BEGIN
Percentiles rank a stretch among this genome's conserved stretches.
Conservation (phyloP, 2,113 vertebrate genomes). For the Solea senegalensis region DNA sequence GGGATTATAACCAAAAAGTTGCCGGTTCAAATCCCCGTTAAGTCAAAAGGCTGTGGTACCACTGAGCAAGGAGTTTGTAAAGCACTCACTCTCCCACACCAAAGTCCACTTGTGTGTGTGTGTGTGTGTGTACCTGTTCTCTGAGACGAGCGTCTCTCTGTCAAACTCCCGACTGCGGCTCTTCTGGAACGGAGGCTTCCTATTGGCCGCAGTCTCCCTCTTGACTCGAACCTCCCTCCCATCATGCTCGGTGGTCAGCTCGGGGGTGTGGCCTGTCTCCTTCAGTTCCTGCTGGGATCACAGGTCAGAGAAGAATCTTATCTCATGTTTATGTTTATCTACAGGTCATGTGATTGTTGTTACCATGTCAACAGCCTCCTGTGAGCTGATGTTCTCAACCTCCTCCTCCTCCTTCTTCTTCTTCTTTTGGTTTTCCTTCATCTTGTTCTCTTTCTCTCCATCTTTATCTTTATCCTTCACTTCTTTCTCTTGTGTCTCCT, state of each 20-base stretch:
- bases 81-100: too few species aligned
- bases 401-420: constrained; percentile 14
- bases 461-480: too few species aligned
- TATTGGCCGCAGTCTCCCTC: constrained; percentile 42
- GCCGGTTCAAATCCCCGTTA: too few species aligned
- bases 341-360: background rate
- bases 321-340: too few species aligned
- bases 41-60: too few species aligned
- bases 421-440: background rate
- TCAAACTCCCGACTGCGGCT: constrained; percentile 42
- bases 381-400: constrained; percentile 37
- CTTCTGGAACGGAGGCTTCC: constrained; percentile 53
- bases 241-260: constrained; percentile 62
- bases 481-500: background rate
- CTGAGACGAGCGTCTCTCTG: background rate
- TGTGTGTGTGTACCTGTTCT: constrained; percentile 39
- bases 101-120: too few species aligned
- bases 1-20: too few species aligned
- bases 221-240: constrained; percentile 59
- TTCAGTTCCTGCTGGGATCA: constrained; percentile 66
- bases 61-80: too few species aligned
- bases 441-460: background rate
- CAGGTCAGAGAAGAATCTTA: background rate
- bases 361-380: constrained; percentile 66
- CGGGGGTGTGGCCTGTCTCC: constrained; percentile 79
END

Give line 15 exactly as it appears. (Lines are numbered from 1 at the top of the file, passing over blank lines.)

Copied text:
- bases 241-260: constrained; percentile 62